Testing the Waters

An article from Get Religion (apparently now a ‘channel’ on the spirituality site Patheos.com) on the recent baptism of Prince George, the first-born of the much ballyhooed Prince William & Princess Kate caught my eye.  The first article led me to another article on the same topic.  Some folks are wondering if the royal baptism will reignite public interest in baptisms, or perhaps even in Christianity.  Some of the statistics regarding baptisms included in the first article are truly staggering.

But both articles overlook a more important issue – why are the Prince & Princess doing this?  Why are they having lil’ Georgie baptized?  Is it a formality, part of the persona of the royal family and How Things Have Been Done for a Very Long Time?  What are the respective religious backgrounds of William & Kate?  How often do they attend church?  
If we’re going to talk about baptism we need to remember that it is part of Jesus’ Great Commission in Matthew 28.  Yes, we are to baptize, but we are also to teach.  As such, baptism simply for the sake of baptism is not nearly as appropriate as baptism combined with teaching, bringing the child up in the Christian faith.  Equipping them with access to Scripture and a way to make sense of it.  
In seminary the joke was often made that if baptism in and of itself, as a rite or act, was all that mattered, then Christians should be hiring blimps equipped with fire houses and loudspeakers to float over stadiums and baptize people en masse.  No muss, no fuss.  Well, undoubtedly there would be a fuss – maybe we don’t need the loudspeakers, then people won’t know what’s been to them or for them.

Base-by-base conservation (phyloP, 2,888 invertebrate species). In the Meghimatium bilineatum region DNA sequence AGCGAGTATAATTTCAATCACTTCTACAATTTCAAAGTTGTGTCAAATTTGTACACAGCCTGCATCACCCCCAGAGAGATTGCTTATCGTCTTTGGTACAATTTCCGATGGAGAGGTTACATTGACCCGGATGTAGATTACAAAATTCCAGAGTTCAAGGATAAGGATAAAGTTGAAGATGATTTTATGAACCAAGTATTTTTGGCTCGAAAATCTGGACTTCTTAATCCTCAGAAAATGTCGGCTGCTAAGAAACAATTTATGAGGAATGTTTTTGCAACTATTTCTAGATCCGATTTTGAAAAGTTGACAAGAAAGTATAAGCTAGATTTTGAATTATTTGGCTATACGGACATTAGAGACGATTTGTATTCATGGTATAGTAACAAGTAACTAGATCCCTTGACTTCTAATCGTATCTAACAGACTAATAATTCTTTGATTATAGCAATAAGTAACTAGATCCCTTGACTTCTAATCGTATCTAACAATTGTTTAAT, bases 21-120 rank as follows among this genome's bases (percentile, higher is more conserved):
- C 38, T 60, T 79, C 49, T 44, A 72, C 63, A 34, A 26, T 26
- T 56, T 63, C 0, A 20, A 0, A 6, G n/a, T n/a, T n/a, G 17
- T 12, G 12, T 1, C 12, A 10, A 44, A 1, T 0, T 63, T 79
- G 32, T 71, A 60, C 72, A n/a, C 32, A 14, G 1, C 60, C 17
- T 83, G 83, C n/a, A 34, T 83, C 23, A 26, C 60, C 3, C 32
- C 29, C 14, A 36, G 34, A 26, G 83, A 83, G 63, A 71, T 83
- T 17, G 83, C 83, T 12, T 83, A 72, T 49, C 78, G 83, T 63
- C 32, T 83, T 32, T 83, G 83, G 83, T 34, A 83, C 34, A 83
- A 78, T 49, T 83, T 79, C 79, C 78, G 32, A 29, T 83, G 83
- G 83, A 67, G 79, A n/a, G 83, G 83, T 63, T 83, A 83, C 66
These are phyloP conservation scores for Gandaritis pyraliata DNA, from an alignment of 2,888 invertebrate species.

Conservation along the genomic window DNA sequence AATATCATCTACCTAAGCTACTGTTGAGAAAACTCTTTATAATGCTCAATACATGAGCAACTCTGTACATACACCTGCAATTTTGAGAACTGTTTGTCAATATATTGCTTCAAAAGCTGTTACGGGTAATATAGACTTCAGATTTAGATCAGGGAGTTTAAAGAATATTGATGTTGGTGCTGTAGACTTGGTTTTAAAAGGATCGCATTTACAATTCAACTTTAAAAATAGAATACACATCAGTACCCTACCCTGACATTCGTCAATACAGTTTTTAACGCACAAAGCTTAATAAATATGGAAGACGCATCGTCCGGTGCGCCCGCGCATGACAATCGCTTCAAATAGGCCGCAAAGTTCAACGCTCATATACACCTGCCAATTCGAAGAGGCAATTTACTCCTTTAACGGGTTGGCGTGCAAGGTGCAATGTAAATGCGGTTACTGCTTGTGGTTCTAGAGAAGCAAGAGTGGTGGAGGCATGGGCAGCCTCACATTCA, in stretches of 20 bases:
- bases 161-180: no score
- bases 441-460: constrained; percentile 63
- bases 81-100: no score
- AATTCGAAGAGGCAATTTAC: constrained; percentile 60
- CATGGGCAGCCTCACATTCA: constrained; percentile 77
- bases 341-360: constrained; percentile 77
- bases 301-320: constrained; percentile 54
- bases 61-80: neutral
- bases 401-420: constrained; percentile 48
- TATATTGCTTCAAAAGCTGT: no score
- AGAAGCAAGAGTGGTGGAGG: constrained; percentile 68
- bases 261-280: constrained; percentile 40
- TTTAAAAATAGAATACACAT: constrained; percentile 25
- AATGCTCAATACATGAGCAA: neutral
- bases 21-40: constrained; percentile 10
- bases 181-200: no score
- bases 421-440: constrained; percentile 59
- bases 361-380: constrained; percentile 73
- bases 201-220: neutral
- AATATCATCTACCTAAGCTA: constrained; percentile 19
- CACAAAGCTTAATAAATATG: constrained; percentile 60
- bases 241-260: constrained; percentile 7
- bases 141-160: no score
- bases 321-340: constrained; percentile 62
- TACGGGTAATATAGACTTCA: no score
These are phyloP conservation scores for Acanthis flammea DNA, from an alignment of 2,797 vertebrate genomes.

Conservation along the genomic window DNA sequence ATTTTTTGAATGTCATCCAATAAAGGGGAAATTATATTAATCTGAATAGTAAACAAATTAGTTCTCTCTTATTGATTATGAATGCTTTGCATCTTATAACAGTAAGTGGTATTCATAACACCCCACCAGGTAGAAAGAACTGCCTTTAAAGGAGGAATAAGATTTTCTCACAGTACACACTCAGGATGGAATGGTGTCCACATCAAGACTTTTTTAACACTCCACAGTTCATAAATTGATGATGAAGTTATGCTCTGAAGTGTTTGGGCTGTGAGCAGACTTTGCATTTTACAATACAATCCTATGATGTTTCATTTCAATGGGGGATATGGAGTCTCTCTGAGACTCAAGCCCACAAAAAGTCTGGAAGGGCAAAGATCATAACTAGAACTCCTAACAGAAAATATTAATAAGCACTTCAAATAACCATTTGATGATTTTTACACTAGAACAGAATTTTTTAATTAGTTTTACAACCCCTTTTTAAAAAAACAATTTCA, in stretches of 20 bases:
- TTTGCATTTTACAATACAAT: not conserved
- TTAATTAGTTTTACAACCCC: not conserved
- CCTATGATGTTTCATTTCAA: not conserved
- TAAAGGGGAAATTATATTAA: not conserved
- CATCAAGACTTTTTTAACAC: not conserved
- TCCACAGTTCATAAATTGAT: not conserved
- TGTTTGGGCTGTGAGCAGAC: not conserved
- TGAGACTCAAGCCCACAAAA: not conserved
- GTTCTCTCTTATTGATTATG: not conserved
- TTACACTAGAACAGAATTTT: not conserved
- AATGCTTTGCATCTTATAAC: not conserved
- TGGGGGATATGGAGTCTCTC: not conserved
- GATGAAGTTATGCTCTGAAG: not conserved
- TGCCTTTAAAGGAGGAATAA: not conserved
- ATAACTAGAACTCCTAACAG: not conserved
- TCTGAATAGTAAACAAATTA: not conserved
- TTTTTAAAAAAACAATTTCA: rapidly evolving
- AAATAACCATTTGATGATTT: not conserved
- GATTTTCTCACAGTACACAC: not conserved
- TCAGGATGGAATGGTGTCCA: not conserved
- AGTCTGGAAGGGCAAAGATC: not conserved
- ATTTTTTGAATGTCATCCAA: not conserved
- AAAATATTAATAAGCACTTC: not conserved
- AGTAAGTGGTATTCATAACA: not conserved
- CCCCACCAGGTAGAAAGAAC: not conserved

But we don’t do this.  And it isn’t just because we’re too cheap to rent blimps.  We profess that it is not the rite in and of itself that matters, but rather the rite joined with faith.  Going through the motions without faith is not the point.  The motions should stem from faith – either the faith of the individual engaged in the motions (in the case of an older child or adult), or the faith of the family and Christian community in the case of an infant.  
I’m glad that William & Kate are baptizing George if they intend to raise George as a Christian.  If not, then this really is just a tradition and a photo-op.  And that’s too bad, and it isn’t the sort of thing we want to be encouraging people to do (photo-ops with a religious facade).  
All that being said, what is baptism?  Is it what we do or what God does?  I believe it is definitely what God does.  But if the person baptized is never taught this, then they are at great risk for never knowing God and what He has done for them in creating, redeeming, and sanctifying them.  And without that faith, regardless of their baptism, they are separated from God.  God has done what He has promised to do with water and the Word, but we have failed in what is expected of us – teaching and bringing up the person with that Word and an understanding of it.  

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